A large number of the flowers I mention are shade plants, often woodland natives. You may (or not) notice that these are very small plants and they bloom early in the spring. They bloom early in order to complete their growing season before the leaves come out on the trees, while they can still get to the sun. Once the leaves come out, it creates a shade environment – no more sun reaching the floor and so the growing season ends.
On the other hand, native prairie plants tend to have a slower growing season, with many blooming at the height of summer in July and August.
So I’ve decided to continue my list of unusual plant names….
Heartsease –(Viola tricolor ) another name for pansy, usually associated with the smaller, old fashioned kind. They were once used in love charms. Shakespeare called them Love-in-Idleness and they were mentioned as an ingredient in A Midsummer Night’s Dream. I’ve also heard them called johnny jump-ups. They are edible and are sugared or candied as cake toppings or put in salads.
Spring Beauty –(Claytonia virginica) A tiny woodland flower, one of the earliest bloomers. The flower petals are white to attract the early insects, with bright pink “landing lines” to guide them in to the pollen and nectar, helping them come in for a landing.
Blue-eyed Mary -(Collinsia verna) These tiny flowers are prolific at the local nature center. They are apparently rare enough that wildflower worshippers come from all over the Great Lakes region to see them here in Michigan when they are in bloom. I mistook them, at first, for violets.
Squirrel corn – (Dicentra canadensis) Another native relative of Bleeding Heart and Dutchman’s Breeches. You can see the resemblance to the other two, especially the heart-shape of the Bleeding Heart. Since Dutchman’s Breeches and Squirrel Corn bloom within a week or two of each other, you need to look closely to see the difference and one is often confused with the other.
Cranesbill (geraniums) This is a true geranium, a hardy perennial garden flower. Usually, when someone calls a flower a geranium, it is the common name of an annual plant whose botanical name is (Pelargonium) (no relation at all to the true geraniums) which blooms in clumps, while the cranesbills bloom singly. The name cranesbill comes from the seeds of the flowers which, as you can guess, look like the curved bill of a crane.
Pinks – (dianthus) also known as carnations. A very old garden flower, they are called “pinks”, not because they are pink but because the edges of the flowers have serrations or fringes like they were “pinked” as being cut with pinking shears.
Pincushion flower – (Scabiosa) a summer perennial flower that blooms in pink, blue and lavender. The center petals are much more compact, giving a rounded shape like a pincushion. The butterflies love this plant. I can tell you from experience, the plants need well drained soil, not clay.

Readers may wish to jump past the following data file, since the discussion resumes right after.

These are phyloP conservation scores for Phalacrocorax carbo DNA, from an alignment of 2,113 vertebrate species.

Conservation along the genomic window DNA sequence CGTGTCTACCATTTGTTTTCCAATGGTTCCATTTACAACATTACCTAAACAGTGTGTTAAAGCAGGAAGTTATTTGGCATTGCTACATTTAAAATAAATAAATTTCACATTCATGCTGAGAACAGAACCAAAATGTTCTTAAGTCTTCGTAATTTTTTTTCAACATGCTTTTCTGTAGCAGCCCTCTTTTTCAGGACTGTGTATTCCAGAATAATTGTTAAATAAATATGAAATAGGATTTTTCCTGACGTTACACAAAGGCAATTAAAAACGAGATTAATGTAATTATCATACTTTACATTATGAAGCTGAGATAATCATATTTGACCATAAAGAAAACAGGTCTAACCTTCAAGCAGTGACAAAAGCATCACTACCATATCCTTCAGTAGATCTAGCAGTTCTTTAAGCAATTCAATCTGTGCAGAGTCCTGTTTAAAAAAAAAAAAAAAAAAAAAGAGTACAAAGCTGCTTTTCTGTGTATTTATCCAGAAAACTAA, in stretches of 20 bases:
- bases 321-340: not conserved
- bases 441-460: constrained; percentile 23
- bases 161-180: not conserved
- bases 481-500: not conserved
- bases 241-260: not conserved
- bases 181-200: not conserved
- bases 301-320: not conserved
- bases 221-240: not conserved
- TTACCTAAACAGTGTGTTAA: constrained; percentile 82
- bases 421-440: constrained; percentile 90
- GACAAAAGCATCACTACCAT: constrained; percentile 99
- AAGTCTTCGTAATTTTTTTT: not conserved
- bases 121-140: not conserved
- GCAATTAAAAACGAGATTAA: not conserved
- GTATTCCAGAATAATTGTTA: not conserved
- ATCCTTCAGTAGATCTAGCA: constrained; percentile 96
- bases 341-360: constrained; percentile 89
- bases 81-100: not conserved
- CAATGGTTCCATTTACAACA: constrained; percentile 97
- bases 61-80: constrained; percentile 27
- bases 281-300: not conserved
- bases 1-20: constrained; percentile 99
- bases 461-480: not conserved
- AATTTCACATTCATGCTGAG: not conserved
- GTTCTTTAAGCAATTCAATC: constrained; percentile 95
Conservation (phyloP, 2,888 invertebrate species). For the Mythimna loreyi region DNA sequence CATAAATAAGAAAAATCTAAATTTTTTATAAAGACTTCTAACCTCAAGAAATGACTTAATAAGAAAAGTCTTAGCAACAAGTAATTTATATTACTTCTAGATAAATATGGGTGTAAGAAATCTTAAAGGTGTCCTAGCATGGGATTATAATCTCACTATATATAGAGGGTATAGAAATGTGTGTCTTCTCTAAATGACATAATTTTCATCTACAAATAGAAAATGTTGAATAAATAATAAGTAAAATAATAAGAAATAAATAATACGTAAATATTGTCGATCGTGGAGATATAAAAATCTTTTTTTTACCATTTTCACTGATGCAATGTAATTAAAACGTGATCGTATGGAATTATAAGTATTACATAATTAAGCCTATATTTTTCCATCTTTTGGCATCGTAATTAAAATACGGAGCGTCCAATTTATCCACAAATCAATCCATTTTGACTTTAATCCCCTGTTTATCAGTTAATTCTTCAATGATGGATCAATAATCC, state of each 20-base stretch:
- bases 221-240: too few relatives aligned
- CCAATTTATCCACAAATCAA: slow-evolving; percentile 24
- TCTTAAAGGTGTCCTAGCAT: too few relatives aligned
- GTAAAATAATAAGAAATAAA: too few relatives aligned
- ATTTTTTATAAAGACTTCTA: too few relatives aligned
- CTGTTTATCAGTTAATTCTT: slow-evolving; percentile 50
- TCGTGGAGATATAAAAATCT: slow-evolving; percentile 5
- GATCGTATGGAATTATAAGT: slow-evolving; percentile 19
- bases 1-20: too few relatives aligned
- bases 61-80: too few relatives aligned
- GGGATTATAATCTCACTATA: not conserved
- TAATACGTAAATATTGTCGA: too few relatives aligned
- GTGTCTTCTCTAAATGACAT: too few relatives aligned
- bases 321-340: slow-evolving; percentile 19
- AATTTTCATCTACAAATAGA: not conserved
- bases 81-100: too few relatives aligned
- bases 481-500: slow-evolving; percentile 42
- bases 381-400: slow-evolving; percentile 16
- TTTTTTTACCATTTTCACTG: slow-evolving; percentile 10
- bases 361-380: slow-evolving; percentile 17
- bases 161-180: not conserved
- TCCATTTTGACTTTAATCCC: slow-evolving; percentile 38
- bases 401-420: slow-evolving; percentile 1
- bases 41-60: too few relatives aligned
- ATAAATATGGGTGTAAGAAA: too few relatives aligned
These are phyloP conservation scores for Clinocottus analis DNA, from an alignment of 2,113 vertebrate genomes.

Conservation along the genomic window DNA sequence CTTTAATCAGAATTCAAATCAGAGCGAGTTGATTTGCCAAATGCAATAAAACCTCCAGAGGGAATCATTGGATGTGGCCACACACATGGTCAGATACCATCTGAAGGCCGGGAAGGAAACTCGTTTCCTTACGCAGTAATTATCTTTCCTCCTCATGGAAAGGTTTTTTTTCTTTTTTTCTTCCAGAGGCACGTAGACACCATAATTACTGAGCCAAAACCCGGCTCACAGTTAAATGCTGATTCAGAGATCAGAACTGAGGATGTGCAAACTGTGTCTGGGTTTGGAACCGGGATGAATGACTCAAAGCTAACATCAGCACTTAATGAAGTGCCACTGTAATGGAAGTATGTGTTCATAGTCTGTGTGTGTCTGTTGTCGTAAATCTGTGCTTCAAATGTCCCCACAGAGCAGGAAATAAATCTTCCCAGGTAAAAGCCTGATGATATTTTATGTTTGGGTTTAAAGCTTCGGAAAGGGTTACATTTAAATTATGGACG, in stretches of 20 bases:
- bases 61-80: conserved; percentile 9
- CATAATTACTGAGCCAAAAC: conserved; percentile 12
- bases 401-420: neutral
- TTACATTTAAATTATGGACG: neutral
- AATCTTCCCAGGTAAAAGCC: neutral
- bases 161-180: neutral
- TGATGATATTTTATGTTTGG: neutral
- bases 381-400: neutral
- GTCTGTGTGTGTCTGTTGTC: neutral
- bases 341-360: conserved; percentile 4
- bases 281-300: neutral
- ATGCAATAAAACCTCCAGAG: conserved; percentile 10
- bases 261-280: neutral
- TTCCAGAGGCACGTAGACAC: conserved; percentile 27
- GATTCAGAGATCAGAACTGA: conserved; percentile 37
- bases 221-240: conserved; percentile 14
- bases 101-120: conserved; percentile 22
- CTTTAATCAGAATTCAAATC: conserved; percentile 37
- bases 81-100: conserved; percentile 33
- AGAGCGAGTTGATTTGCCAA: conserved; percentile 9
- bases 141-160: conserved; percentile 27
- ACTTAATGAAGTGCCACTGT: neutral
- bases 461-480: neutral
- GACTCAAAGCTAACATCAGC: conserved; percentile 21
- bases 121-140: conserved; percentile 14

Star of Bethlehem -(Ornithogalum umbellatum) The flower appeared in my backyard one year and it just keeps spreading. The flowers are pretty so I let it bloom wherever it wants, in the garden or in the grass, mowing around it until it is done flowering, then I simply mow it down. It is a native of eastern Europe and the Middle East.
Foxglove – (digitalis purpurea) One of my favorite garden flowers. Even though it’s a biennial, mine have been blooming nicely for the last two years in a row. They also come in white, yellow and lavender colors and do reseed themselves. They have these lovely freckles on the inside of the tubular-shaped flower. This is a medicinal plant, digitalis – the heart medicine, but it is also extremely poisonous. Digitalis means “finger-like” and refers to the flowers that can fit over a human fingertip.
Bachelor’s Button- (Centaurea Cyranus) – also called Cornflower. These raggedy looking annuals are one of the few true blue flowers in nature. Called cornflowers because in their native southern europe they grow wild among the cornfields. I have heard one story that the flower’s name “bachelor’s button” came about because these were the flowers young men wore as boutonnieres, tucked in their buttonholes.
Rattlesnake Master (Eryngium yuccifolium) – A native perennial plant that can get up to 5′ tall. It is a member of the Carrot family and resembles a yucca. In the past, the dried seedheads of Rattlesnake Master were used as rattles by natives. Pioneers thought the roots could be used as an effective antidote to rattlesnake bite.
Trout Lily -(Erythronium americanum) An early spring woodland native, it goes by several other unusual names, all relating to some characteristic of the plant. “Trout lily” comes from the resemblance of its mottled leaves to the colouring on a trout. “Adder’s tongue” refers to the similarity between a snake’s tongue and the sharply pointed, unopened purple leaves as they poke through the dense forest litter. “Dogtooth violet”, the name I know it by, is supposed to have a white, tooth-like shaped corm, though the plant itself does not look like a dog-tooth nor is it a violet.
Bears Breeches -(Acanthus Spinosus) a large, unusual garden plant originally from the Mediterranean area that can get as large as 3-4 feet high. I originally fell in love with these striking plants at the Chicago Botanical Gardens, growing in the full sun. Since their growing zone was a zone 6 and I live in zone 5. I worried about the plant survivng our winters. The same summer, I made another visit to a local nursery specializing in shade plants and saw the same plant, this time under a canopy of leaves from the trees. I was sold. My plants are in an area of the yard that gets an hour or two sunlight a day. They suffered in the drought last year but are sprouting again this spring and looking great.